On Friday , the 25th of March, Shanti Pappu and her colleagues (Pappu et al 2011) published dates for the Acheulian from Attirampakkam, – in Science. They used a relatively new technique of cosmic – ray exposure dating in which the time elapsed since the burial of quartzite artefacts is estimated. The results are stunning—a minimum burial age of 1.51 ± 0.07 Ma. This is supported by palaeomagnetic studies which show the sediments were deposited in a reversed magnetic field. As the Jaramillo and Olduvai events are not present in the section, the palaeomagnetic data independently determines the age as between these two events, and therefore older than 1.07 ma. This is finally the “breakthrough” paper we have all been waiting for, which will force a re-evaluation of the importance of the India in human evolution.
Dennell has written the “perspective” on the paper and he states that “Previously, the general consensus was that the Indian Acheulian was less than 0.6 to 0.5 Ma and was thus much younger than that in the Levant (eastern Mediterranean).” This viewpoint has been erased by this paper. Calling it a “consensus” view is midleading. It was never one that I shared and I first encountered it in Dennell’s book, which I reviewed, finding it a shocking misreading of the available data. I don’t think this view was shared by many other Indian archaeologists. Dennell lists the demolition of this “consensus view” as the major consequence of the Attirapakkam date. Three additional consequences suggested by Dennell are
1. The density of hominin occupation of the Indian sub-continent is even less than previously thought
2. Acheulian in China is no longer older than the Indian Acheulian, making it more reasonable to relate it to Acheulian
3. finally it is important to “find out what type of hominin first brought Acheulian artifacts to South Asia”
I would like to suggest some alternative implications of the Attirampakkam dates:-
1. Acheulian originated in India rather than Africa
2. Emergence of Acheulian and Homo erectus are related phenomenon
3. Out of Africa I predates the earliest stone tools, if it was Out of Africa at all
I will be writing more on the points above. The point I want to make is that the implications of the Attirapakkam date are much greater than suggested by Dennell.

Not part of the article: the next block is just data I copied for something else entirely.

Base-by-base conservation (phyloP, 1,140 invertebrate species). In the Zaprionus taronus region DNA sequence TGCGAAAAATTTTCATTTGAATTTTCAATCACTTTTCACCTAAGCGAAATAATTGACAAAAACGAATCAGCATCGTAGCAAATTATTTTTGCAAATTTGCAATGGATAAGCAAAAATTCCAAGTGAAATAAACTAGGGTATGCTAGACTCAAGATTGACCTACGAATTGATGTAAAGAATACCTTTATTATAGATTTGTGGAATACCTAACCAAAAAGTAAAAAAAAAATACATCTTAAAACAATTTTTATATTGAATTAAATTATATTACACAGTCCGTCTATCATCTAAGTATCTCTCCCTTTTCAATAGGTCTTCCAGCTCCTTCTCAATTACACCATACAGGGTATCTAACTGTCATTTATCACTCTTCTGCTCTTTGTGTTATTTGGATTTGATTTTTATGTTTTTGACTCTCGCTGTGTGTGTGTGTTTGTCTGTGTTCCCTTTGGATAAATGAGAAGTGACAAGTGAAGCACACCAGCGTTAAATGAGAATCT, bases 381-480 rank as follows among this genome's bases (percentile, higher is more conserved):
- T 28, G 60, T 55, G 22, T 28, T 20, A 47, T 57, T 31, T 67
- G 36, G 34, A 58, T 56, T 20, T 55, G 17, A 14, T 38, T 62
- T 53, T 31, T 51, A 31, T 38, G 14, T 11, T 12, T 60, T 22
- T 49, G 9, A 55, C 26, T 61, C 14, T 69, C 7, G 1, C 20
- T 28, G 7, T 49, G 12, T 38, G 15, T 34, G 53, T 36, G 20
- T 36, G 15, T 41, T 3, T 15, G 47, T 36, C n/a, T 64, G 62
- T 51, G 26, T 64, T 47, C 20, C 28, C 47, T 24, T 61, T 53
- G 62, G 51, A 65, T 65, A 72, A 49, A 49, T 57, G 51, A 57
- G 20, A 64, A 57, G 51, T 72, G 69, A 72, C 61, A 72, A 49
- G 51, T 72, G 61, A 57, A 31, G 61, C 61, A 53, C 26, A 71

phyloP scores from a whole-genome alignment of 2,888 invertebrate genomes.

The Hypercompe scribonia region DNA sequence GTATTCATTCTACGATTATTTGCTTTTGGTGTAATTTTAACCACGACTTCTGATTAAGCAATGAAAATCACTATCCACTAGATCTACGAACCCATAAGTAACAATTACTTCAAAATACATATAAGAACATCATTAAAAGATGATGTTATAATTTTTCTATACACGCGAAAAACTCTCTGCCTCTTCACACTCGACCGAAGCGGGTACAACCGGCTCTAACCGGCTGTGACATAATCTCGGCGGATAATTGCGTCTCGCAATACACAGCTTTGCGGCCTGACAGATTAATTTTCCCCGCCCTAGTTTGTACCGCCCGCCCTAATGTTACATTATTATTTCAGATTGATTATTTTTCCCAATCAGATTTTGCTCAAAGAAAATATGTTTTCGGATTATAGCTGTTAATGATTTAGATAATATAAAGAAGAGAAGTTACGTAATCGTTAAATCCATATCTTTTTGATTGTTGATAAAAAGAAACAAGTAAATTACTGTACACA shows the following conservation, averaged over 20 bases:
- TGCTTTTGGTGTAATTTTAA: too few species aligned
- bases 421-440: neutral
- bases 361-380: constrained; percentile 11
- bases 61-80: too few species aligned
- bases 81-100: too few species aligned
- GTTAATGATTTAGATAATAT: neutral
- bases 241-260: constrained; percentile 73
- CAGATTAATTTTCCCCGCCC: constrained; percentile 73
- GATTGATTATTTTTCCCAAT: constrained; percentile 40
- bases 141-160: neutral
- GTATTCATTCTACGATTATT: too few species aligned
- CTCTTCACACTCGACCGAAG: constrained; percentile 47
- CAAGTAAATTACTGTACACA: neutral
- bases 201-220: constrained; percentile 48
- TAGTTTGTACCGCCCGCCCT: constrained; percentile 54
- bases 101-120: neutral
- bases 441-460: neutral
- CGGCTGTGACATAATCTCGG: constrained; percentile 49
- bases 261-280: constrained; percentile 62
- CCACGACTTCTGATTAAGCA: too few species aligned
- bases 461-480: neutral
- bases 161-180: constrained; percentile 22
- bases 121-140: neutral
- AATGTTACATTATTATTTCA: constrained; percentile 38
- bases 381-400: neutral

Not only is Attirampakkam now the oldest Acheulian site in India, but it is also the best excavated and studied site. The Supplementary Online Material gives important details about the excavated assemblage. Inspite of the large number of artefacts (3528), complete chaine operatoires are absent. Large flakes of quartzite were transported to the site from areas of gravel outcrop kilometers away from the site. The giant cores are absent. A large number of small flakes are present showing that retouching and shaping of the tools did occur on the site and that these flakes might be tools in their own right. This fits well with the idea that the really important innovation of the Acheulian was the ability to carry things rather than the complexity of the tools themselves. A monograph on the Attirapakkam excavation is awaited and from the small sample of results in this paper, the site is important for much more than the dates. The importance of the date cannot be underestimated, but that it being accepted is to a large extent due to the meticulous excavation procedures which did not leave any room for doubt about what was being dated. Shanti Pappu’s achievement is all the more remarkable as she had to create her own institutional support. She has obtained the collaboration of the dating experts and seen that new and innovative dating techniques were applied to her site and the results published in the most prestigious journal. I applaud her as well as her collaborators for sticking with the problem.
The Youngest Acheulian? I will turn to it in the next post.
Dennell, R. W. 2009. Palaeolithic Settlement of Asia. Cambridge: Cambridge University Press.
Dennell, R. 2011. An Earlier Acheulian Arrival in South Asia. Science 331 1532-1533.
Mishra, S. 2010. Review of “The Palaeolithic Settlement of Asia”. Man and Environment 35:119-122.
Pappu, S., Y. Gunnell, K. Akhilesh, R. Braucher, M. Taieb, F. Demory, and N. Thouveny. 2011. Early Pleistocene Presence of Acheulian Hominins in South India. Science 331:1596-1600. DOI: 10.1126/science.1200183